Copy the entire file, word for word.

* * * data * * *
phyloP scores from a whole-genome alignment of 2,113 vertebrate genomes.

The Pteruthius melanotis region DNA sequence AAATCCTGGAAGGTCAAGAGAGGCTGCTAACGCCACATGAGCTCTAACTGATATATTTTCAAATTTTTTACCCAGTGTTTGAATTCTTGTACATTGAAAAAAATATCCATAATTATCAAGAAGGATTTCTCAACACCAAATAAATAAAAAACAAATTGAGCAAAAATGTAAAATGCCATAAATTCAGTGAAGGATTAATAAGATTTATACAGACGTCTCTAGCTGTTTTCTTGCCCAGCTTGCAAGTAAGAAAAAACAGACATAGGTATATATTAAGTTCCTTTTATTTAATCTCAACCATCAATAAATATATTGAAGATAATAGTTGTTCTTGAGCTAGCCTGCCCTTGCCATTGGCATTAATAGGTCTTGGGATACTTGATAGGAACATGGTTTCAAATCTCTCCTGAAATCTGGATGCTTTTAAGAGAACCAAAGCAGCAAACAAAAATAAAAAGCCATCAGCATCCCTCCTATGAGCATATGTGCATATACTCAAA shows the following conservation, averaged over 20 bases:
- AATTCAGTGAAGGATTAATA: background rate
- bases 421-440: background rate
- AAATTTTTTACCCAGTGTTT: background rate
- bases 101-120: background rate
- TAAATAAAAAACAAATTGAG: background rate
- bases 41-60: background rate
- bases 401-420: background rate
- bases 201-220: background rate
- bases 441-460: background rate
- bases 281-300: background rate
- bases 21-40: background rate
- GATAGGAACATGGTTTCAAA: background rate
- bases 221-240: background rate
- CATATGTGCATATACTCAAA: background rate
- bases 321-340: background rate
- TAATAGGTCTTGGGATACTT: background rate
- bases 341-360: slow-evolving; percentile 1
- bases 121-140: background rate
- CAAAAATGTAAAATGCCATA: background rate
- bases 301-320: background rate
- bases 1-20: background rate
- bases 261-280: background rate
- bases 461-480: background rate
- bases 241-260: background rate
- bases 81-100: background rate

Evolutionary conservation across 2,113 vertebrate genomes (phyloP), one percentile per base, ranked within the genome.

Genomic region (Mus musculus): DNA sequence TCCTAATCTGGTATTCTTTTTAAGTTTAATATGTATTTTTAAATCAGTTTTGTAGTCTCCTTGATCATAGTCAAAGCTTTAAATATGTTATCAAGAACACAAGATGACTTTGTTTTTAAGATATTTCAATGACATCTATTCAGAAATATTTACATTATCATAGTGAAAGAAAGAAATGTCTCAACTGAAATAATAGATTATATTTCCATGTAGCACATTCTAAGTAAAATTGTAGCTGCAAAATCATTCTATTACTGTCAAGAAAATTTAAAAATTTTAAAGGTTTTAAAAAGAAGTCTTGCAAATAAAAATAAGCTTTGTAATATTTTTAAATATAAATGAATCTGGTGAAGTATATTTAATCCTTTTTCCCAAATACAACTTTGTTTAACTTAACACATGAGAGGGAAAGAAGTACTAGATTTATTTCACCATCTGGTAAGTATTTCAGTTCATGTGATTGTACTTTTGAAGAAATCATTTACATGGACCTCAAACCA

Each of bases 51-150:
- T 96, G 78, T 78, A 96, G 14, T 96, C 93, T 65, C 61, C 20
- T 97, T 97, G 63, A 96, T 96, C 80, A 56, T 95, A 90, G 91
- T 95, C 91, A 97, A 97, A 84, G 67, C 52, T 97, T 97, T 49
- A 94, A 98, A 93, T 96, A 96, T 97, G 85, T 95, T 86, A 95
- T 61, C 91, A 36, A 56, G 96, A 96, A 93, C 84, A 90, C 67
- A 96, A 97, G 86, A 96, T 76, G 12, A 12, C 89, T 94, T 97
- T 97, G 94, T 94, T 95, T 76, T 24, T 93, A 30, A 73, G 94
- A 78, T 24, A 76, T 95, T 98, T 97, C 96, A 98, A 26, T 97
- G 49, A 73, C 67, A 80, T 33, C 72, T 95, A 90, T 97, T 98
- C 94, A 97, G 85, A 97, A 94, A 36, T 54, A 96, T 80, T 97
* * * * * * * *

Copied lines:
phyloP scores from a whole-genome alignment of 2,113 vertebrate genomes.

The Pteruthius melanotis region DNA sequence AAATCCTGGAAGGTCAAGAGAGGCTGCTAACGCCACATGAGCTCTAACTGATATATTTTCAAATTTTTTACCCAGTGTTTGAATTCTTGTACATTGAAAAAAATATCCATAATTATCAAGAAGGATTTCTCAACACCAAATAAATAAAAAACAAATTGAGCAAAAATGTAAAATGCCATAAATTCAGTGAAGGATTAATAAGATTTATACAGACGTCTCTAGCTGTTTTCTTGCCCAGCTTGCAAGTAAGAAAAAACAGACATAGGTATATATTAAGTTCCTTTTATTTAATCTCAACCATCAATAAATATATTGAAGATAATAGTTGTTCTTGAGCTAGCCTGCCCTTGCCATTGGCATTAATAGGTCTTGGGATACTTGATAGGAACATGGTTTCAAATCTCTCCTGAAATCTGGATGCTTTTAAGAGAACCAAAGCAGCAAACAAAAATAAAAAGCCATCAGCATCCCTCCTATGAGCATATGTGCATATACTCAAA shows the following conservation, averaged over 20 bases:
- AATTCAGTGAAGGATTAATA: background rate
- bases 421-440: background rate
- AAATTTTTTACCCAGTGTTT: background rate
- bases 101-120: background rate
- TAAATAAAAAACAAATTGAG: background rate
- bases 41-60: background rate
- bases 401-420: background rate
- bases 201-220: background rate
- bases 441-460: background rate
- bases 281-300: background rate
- bases 21-40: background rate
- GATAGGAACATGGTTTCAAA: background rate
- bases 221-240: background rate
- CATATGTGCATATACTCAAA: background rate
- bases 321-340: background rate
- TAATAGGTCTTGGGATACTT: background rate
- bases 341-360: slow-evolving; percentile 1
- bases 121-140: background rate
- CAAAAATGTAAAATGCCATA: background rate
- bases 301-320: background rate
- bases 1-20: background rate
- bases 261-280: background rate
- bases 461-480: background rate
- bases 241-260: background rate
- bases 81-100: background rate

Evolutionary conservation across 2,113 vertebrate genomes (phyloP), one percentile per base, ranked within the genome.

Genomic region (Mus musculus): DNA sequence TCCTAATCTGGTATTCTTTTTAAGTTTAATATGTATTTTTAAATCAGTTTTGTAGTCTCCTTGATCATAGTCAAAGCTTTAAATATGTTATCAAGAACACAAGATGACTTTGTTTTTAAGATATTTCAATGACATCTATTCAGAAATATTTACATTATCATAGTGAAAGAAAGAAATGTCTCAACTGAAATAATAGATTATATTTCCATGTAGCACATTCTAAGTAAAATTGTAGCTGCAAAATCATTCTATTACTGTCAAGAAAATTTAAAAATTTTAAAGGTTTTAAAAAGAAGTCTTGCAAATAAAAATAAGCTTTGTAATATTTTTAAATATAAATGAATCTGGTGAAGTATATTTAATCCTTTTTCCCAAATACAACTTTGTTTAACTTAACACATGAGAGGGAAAGAAGTACTAGATTTATTTCACCATCTGGTAAGTATTTCAGTTCATGTGATTGTACTTTTGAAGAAATCATTTACATGGACCTCAAACCA

Each of bases 51-150:
- T 96, G 78, T 78, A 96, G 14, T 96, C 93, T 65, C 61, C 20
- T 97, T 97, G 63, A 96, T 96, C 80, A 56, T 95, A 90, G 91
- T 95, C 91, A 97, A 97, A 84, G 67, C 52, T 97, T 97, T 49
- A 94, A 98, A 93, T 96, A 96, T 97, G 85, T 95, T 86, A 95
- T 61, C 91, A 36, A 56, G 96, A 96, A 93, C 84, A 90, C 67
- A 96, A 97, G 86, A 96, T 76, G 12, A 12, C 89, T 94, T 97
- T 97, G 94, T 94, T 95, T 76, T 24, T 93, A 30, A 73, G 94
- A 78, T 24, A 76, T 95, T 98, T 97, C 96, A 98, A 26, T 97
- G 49, A 73, C 67, A 80, T 33, C 72, T 95, A 90, T 97, T 98
- C 94, A 97, G 85, A 97, A 94, A 36, T 54, A 96, T 80, T 97